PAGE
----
Cynthia M. Allen

The Ford-Kavanaugh firestorm is filling up that ‘special place in hell’

What Trump has said about men accused of abuse

Before the sexual assault accusation against Trump’s Supreme Court nominee, Judge Brett Kavanaugh, Mr.Trump weighed in on allegations against several men, including himself. His past statements reveal a man quick to defend other men.
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Before the sexual assault accusation against Trump’s Supreme Court nominee, Judge Brett Kavanaugh, Mr.Trump weighed in on allegations against several men, including himself. His past statements reveal a man quick to defend other men.

That special place in hell “for women who don’t help each other,” as former Secretary of State Madeline Albright once famously quipped, is going to need an annex.

There are few things less helpful to women than turning a sexual assault allegation into a political football. But that’s exactly what some female lawmakers are doing with the accusation lodged against Supreme Court nominee Brett Kavanaugh.

First there’s Sen. Dianne Feinstein who sat on a letter from Dr. Christine Blasey Ford — the woman who’s alleged she was sexually assaulted by Kavanaugh when they were teenagers. For two months the California Democrat refused to share it with colleagues and never once raised its subject matter with Kavanaugh either in private or throughout several days of public confirmation hearings.

Her actions suggest she did not find the allegations credible. Since 35 years had passed without corroboration and with discrepancies in the details, it’s fair that Feinstein might approach the claims with skepticism. But she certainly found them convenient.

Only when all other attempts to discredit Kavanaugh had failed, did she make known the letter’s existence, cryptically stating that she had referred the matter to the FBI — which Feinstein surely knows has no jurisdiction to investigate.

We can safely assume Feinstein also knows that these transparent attempts to delay the vote on Kavanaugh put the confirmation vote closer and closer to Election Day, which is exactly what Democrats want.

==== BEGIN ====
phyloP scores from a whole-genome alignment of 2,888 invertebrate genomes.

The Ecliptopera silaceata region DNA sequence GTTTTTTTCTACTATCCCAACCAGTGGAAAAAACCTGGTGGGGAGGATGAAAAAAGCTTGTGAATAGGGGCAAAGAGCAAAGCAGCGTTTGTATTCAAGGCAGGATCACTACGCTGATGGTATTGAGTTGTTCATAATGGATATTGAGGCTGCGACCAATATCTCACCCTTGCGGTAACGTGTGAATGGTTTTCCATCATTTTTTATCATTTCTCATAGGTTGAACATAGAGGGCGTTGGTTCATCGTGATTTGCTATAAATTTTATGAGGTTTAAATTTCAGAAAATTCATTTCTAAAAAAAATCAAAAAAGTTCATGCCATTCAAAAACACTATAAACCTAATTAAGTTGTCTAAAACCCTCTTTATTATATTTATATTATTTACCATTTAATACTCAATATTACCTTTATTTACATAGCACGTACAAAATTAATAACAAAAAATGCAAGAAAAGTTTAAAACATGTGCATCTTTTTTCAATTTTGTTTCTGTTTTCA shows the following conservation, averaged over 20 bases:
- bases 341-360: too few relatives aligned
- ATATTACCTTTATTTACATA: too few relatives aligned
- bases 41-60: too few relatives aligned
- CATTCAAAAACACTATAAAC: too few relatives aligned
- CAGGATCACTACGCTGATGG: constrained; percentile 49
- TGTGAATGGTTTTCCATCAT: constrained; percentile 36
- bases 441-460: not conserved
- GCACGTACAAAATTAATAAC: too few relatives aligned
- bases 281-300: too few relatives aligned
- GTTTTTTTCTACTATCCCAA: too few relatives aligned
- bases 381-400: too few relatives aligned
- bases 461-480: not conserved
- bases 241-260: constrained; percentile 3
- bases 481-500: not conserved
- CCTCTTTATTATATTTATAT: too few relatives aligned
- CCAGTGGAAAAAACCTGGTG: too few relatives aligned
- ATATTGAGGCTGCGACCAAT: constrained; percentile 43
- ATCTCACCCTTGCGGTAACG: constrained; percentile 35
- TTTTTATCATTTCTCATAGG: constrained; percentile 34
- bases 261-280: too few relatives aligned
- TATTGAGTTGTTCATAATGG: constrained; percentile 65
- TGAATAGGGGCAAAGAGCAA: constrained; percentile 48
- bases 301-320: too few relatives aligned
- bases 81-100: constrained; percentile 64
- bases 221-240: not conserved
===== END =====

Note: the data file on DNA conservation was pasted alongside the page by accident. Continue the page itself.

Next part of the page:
Ford’s privacy, Kavanaugh’s reputation — not to mention the truth — are irrelevant. So much for helping women. This is about winning.

Then there’s the chorus of female politicos whose comments on the Ford accusations are various shades of embarrassing, infantilizing and regressive.

Former Obama adviser Valerie Jarrett claimed the Senate Judiciary Committee’s invitation to attend a hearing Monday — which Ford’s attorneys said she was willing to accept only days ago — bullies an already traumatized woman. Ford may not perceive herself as a victim. Jarrett certainly does and wants everyone else to, as well.

New York Sen. Kirsten Gillibrand, whose close relationship with the Clintons makes her a questionable champion of sexual assault victims, has railed on social media about how the request that Ford appear “in whatever format she deems appropriate” is somehow an Orwellian attempt to silence her. It takes some significant mental gymnastics to equate an opportunity to speak — under circumstances of one’s choosing — as an attempt to quiet them. Which leads one to wonder if Gillibrand perceives Ford as valuable to the Democrats only as long as she keeps her mouth shut.

Speaking of silence, Hawaii Sen. Mazie Hirono thinks that just the men in this country need to shut up, after her categorical declaration that they are solely responsible for perpetuating a culture of sexual misconduct. Hirono seems to think insulting and alienating half of the population somehow elevates the other half. She’s wrong.

Forget men. Women are often their own worst enemies. In the latest political firestorm, that’s proving true.

Don’t worry. Secretary Albright can tell them where to go.

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